In 1979, we began constructing the first of eight small-scale hydroelectric power plants at strategic points our canal system as well as several places on surrounding irrigation districts’ canals where water moves with sufficient force to spin a turbine. Unlike large hydro facilities, small-scale hydroelectric power plants are considered a renewable resource by the State of California and count toward the state’s mandate to generate 50% of our load with renewable sources by 2030.

Small Hydro compared to Large Hydro

In the United States, small hydro facilities are described by the US National Hydropower Association as having the capacity to generate 5-100 megawatts of electric power. (by contrast, Don Pedro has the capacity to generate 203 Megawatts of electric power) A megawatt is generally described as enough electricity to supply about 1,000 average homes.

Generation capacity is based on several factors including “head pressure” or, the amount of force that the water can exert on a turbine causing it to spin. The more pressure, the larger the turbine can be and the more electricity it can generate. Because we are using the water in our canal system and small balancing reservoirs to generate electricity, our small hydro facilities tend to be on the lower end of the capacity scale.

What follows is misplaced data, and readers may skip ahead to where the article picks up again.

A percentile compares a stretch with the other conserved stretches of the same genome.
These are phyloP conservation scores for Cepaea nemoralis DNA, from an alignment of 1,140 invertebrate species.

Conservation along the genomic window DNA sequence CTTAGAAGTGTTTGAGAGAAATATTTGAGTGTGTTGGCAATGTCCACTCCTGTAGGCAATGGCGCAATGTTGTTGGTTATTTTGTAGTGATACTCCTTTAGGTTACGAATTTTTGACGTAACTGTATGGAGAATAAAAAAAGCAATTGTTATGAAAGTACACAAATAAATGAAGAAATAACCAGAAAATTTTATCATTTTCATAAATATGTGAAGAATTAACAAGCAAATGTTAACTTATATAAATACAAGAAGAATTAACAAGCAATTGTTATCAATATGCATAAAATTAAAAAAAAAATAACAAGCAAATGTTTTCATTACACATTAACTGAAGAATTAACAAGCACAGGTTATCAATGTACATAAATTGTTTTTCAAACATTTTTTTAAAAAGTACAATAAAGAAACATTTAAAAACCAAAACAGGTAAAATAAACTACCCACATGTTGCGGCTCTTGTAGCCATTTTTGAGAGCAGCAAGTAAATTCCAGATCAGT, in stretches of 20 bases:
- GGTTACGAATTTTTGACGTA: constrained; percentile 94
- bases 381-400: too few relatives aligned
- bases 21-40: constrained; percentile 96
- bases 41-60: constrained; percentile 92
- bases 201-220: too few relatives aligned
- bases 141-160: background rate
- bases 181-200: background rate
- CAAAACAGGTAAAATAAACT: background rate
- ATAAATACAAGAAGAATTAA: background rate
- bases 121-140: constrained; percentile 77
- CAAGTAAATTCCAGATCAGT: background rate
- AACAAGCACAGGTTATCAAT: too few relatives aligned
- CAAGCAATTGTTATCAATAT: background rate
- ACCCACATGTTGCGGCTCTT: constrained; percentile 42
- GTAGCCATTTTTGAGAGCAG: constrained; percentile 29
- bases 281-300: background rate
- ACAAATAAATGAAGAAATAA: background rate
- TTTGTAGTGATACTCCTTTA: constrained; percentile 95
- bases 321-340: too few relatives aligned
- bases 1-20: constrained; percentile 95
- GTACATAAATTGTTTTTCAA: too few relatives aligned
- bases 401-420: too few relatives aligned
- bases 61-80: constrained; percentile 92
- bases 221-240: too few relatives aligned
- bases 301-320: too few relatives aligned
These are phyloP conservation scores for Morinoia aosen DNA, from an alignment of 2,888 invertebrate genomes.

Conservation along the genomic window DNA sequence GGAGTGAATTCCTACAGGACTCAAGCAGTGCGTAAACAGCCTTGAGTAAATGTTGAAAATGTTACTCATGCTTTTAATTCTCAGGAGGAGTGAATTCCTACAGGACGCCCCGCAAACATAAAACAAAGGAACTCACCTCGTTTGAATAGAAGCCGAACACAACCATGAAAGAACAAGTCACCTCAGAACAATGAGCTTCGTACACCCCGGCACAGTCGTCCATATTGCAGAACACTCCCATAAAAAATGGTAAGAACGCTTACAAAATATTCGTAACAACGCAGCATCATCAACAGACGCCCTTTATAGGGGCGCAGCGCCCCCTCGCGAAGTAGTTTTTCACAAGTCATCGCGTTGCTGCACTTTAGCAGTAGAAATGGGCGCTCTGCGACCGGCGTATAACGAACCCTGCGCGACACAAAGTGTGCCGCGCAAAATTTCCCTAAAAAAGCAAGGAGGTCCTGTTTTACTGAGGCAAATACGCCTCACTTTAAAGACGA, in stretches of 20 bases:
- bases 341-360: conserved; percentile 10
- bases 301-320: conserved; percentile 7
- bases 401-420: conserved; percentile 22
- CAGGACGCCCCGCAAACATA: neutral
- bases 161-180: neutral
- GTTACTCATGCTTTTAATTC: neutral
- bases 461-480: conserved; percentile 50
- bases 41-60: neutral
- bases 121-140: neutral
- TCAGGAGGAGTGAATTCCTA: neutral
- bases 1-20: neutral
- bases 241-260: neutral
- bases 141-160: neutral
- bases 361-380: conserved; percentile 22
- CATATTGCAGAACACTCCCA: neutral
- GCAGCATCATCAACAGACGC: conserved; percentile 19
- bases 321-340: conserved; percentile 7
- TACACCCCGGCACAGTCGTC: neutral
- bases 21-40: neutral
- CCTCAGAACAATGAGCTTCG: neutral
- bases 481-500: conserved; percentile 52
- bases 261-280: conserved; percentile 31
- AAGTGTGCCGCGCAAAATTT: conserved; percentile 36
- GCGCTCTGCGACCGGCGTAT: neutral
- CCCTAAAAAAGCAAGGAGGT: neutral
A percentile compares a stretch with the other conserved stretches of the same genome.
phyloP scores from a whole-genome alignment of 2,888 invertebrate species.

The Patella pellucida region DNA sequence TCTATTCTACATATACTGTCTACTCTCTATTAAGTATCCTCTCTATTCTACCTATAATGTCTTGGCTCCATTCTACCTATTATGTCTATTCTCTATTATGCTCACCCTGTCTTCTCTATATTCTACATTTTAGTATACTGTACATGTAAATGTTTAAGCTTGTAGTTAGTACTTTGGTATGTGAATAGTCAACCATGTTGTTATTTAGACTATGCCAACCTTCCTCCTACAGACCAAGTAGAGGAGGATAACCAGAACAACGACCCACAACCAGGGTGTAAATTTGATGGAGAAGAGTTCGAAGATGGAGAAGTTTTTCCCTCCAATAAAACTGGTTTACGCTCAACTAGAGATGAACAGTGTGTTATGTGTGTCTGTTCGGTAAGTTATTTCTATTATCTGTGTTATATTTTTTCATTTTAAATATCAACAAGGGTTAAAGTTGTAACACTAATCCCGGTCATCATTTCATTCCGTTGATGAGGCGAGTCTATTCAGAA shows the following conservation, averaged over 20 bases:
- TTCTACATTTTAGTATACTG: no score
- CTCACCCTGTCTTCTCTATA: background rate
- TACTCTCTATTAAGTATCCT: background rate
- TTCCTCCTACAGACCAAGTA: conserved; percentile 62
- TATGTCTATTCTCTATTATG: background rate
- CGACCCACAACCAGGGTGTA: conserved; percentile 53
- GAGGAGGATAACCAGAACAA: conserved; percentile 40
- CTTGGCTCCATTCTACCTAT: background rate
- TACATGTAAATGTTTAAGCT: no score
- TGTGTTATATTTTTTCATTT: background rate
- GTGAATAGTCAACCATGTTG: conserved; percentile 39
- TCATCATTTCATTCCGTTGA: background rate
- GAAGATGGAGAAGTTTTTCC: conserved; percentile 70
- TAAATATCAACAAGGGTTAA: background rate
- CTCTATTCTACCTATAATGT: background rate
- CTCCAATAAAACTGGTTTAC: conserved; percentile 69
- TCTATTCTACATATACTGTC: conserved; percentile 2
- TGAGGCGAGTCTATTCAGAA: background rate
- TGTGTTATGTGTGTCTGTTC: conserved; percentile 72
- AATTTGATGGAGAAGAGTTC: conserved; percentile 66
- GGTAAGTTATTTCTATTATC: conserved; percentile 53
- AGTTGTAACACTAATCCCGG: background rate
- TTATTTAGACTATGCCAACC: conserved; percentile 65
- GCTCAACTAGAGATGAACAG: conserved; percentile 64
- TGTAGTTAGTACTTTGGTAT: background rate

Benefits Beyond Generation

Spinning a turbine using water offers many benefits beyond simply producing electricity. It also offers a tremendous amount of operational flexibility and rapid start/shutdown capabilities.

For example-

  • Backup and reserve power available within minutes – hydropower plants can begin generation within a few minutes, or stop at any time. Most large combustion turbines, even if considered responsive require half an hour and steam turbines can require several hours to come online.
  • Spinning reserve – hydropower can provide spinning reserve or, the capacity to provide additional power supply that can be made available in seconds in the case of an emergency or unexpected changes in the electrical grid when operating below maximum power.
  • Black start capability – generating power when no external power exists is known as a “Black Start.” hydropower plants have the capability to be the black start source to restore an entire network of generation in the case of a complete outage.
  • Regulation and frequency response – hydropower helps to maintain the power frequency by continuous modulation of active power and to meet moment-to-moment fluctuations in power requirements.

Small hydropower generation also helps to support other renewable generation sources by providing a California-recognized renewable asset that generate clean, carbon-free power any time of the day or night and is not dependent on the weather in order to function.

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